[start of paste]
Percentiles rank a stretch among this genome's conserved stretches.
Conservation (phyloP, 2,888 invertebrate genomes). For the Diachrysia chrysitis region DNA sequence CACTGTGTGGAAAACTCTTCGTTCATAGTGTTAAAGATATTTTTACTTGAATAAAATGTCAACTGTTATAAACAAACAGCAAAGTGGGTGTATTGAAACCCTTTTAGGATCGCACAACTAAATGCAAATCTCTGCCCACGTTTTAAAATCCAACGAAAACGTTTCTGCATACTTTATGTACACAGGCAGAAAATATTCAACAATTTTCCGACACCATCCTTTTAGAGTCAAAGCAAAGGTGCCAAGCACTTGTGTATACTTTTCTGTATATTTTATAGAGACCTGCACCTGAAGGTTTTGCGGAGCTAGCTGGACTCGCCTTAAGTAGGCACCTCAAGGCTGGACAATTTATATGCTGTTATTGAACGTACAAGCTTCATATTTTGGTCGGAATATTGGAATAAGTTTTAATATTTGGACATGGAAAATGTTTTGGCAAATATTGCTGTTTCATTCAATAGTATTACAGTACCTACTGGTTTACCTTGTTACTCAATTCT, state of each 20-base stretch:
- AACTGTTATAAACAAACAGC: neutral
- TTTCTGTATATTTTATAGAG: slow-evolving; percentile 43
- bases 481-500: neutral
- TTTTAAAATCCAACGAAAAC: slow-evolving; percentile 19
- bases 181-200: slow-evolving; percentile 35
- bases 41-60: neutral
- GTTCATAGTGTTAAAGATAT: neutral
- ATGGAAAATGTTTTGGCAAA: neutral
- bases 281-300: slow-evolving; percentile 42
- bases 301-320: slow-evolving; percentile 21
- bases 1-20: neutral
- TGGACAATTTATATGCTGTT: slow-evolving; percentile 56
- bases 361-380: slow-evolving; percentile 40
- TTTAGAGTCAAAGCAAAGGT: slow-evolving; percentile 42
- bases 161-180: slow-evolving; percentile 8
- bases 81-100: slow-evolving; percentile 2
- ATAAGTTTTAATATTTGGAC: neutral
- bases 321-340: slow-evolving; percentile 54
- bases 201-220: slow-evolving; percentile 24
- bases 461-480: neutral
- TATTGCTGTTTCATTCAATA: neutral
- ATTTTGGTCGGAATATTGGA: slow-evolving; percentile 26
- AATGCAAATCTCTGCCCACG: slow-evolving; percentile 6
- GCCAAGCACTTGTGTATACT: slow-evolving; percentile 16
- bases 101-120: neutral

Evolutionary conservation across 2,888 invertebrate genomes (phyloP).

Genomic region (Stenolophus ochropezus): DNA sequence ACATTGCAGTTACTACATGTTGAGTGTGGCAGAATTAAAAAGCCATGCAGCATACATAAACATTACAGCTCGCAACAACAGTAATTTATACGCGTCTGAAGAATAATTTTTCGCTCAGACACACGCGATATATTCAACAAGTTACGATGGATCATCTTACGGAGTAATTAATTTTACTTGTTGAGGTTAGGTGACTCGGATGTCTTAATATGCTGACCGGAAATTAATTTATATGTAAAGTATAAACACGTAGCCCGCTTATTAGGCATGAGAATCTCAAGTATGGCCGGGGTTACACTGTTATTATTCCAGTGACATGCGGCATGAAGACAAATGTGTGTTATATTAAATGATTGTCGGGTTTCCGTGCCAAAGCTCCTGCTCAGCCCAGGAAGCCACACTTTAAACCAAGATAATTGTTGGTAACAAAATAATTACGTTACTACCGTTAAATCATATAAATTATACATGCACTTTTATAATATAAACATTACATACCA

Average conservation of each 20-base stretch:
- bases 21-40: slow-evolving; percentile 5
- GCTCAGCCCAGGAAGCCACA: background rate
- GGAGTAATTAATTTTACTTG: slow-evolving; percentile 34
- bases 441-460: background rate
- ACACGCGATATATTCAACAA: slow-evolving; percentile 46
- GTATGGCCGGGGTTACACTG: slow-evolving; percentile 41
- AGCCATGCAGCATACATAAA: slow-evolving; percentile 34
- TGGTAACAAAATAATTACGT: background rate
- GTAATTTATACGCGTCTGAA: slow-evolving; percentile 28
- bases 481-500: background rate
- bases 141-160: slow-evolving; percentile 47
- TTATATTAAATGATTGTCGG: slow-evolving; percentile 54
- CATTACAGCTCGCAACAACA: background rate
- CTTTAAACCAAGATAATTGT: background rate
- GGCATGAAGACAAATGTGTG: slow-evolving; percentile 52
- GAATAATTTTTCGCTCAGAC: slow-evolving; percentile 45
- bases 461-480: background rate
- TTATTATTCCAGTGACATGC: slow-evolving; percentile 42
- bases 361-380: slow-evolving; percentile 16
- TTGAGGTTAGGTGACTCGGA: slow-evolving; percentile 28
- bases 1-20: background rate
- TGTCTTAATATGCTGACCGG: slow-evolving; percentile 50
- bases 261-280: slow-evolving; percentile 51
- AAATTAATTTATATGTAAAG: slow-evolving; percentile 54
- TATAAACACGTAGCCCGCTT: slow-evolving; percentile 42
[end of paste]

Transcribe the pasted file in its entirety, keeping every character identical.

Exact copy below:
Percentiles rank a stretch among this genome's conserved stretches.
Conservation (phyloP, 2,888 invertebrate genomes). For the Diachrysia chrysitis region DNA sequence CACTGTGTGGAAAACTCTTCGTTCATAGTGTTAAAGATATTTTTACTTGAATAAAATGTCAACTGTTATAAACAAACAGCAAAGTGGGTGTATTGAAACCCTTTTAGGATCGCACAACTAAATGCAAATCTCTGCCCACGTTTTAAAATCCAACGAAAACGTTTCTGCATACTTTATGTACACAGGCAGAAAATATTCAACAATTTTCCGACACCATCCTTTTAGAGTCAAAGCAAAGGTGCCAAGCACTTGTGTATACTTTTCTGTATATTTTATAGAGACCTGCACCTGAAGGTTTTGCGGAGCTAGCTGGACTCGCCTTAAGTAGGCACCTCAAGGCTGGACAATTTATATGCTGTTATTGAACGTACAAGCTTCATATTTTGGTCGGAATATTGGAATAAGTTTTAATATTTGGACATGGAAAATGTTTTGGCAAATATTGCTGTTTCATTCAATAGTATTACAGTACCTACTGGTTTACCTTGTTACTCAATTCT, state of each 20-base stretch:
- AACTGTTATAAACAAACAGC: neutral
- TTTCTGTATATTTTATAGAG: slow-evolving; percentile 43
- bases 481-500: neutral
- TTTTAAAATCCAACGAAAAC: slow-evolving; percentile 19
- bases 181-200: slow-evolving; percentile 35
- bases 41-60: neutral
- GTTCATAGTGTTAAAGATAT: neutral
- ATGGAAAATGTTTTGGCAAA: neutral
- bases 281-300: slow-evolving; percentile 42
- bases 301-320: slow-evolving; percentile 21
- bases 1-20: neutral
- TGGACAATTTATATGCTGTT: slow-evolving; percentile 56
- bases 361-380: slow-evolving; percentile 40
- TTTAGAGTCAAAGCAAAGGT: slow-evolving; percentile 42
- bases 161-180: slow-evolving; percentile 8
- bases 81-100: slow-evolving; percentile 2
- ATAAGTTTTAATATTTGGAC: neutral
- bases 321-340: slow-evolving; percentile 54
- bases 201-220: slow-evolving; percentile 24
- bases 461-480: neutral
- TATTGCTGTTTCATTCAATA: neutral
- ATTTTGGTCGGAATATTGGA: slow-evolving; percentile 26
- AATGCAAATCTCTGCCCACG: slow-evolving; percentile 6
- GCCAAGCACTTGTGTATACT: slow-evolving; percentile 16
- bases 101-120: neutral

Evolutionary conservation across 2,888 invertebrate genomes (phyloP).

Genomic region (Stenolophus ochropezus): DNA sequence ACATTGCAGTTACTACATGTTGAGTGTGGCAGAATTAAAAAGCCATGCAGCATACATAAACATTACAGCTCGCAACAACAGTAATTTATACGCGTCTGAAGAATAATTTTTCGCTCAGACACACGCGATATATTCAACAAGTTACGATGGATCATCTTACGGAGTAATTAATTTTACTTGTTGAGGTTAGGTGACTCGGATGTCTTAATATGCTGACCGGAAATTAATTTATATGTAAAGTATAAACACGTAGCCCGCTTATTAGGCATGAGAATCTCAAGTATGGCCGGGGTTACACTGTTATTATTCCAGTGACATGCGGCATGAAGACAAATGTGTGTTATATTAAATGATTGTCGGGTTTCCGTGCCAAAGCTCCTGCTCAGCCCAGGAAGCCACACTTTAAACCAAGATAATTGTTGGTAACAAAATAATTACGTTACTACCGTTAAATCATATAAATTATACATGCACTTTTATAATATAAACATTACATACCA

Average conservation of each 20-base stretch:
- bases 21-40: slow-evolving; percentile 5
- GCTCAGCCCAGGAAGCCACA: background rate
- GGAGTAATTAATTTTACTTG: slow-evolving; percentile 34
- bases 441-460: background rate
- ACACGCGATATATTCAACAA: slow-evolving; percentile 46
- GTATGGCCGGGGTTACACTG: slow-evolving; percentile 41
- AGCCATGCAGCATACATAAA: slow-evolving; percentile 34
- TGGTAACAAAATAATTACGT: background rate
- GTAATTTATACGCGTCTGAA: slow-evolving; percentile 28
- bases 481-500: background rate
- bases 141-160: slow-evolving; percentile 47
- TTATATTAAATGATTGTCGG: slow-evolving; percentile 54
- CATTACAGCTCGCAACAACA: background rate
- CTTTAAACCAAGATAATTGT: background rate
- GGCATGAAGACAAATGTGTG: slow-evolving; percentile 52
- GAATAATTTTTCGCTCAGAC: slow-evolving; percentile 45
- bases 461-480: background rate
- TTATTATTCCAGTGACATGC: slow-evolving; percentile 42
- bases 361-380: slow-evolving; percentile 16
- TTGAGGTTAGGTGACTCGGA: slow-evolving; percentile 28
- bases 1-20: background rate
- TGTCTTAATATGCTGACCGG: slow-evolving; percentile 50
- bases 261-280: slow-evolving; percentile 51
- AAATTAATTTATATGTAAAG: slow-evolving; percentile 54
- TATAAACACGTAGCCCGCTT: slow-evolving; percentile 42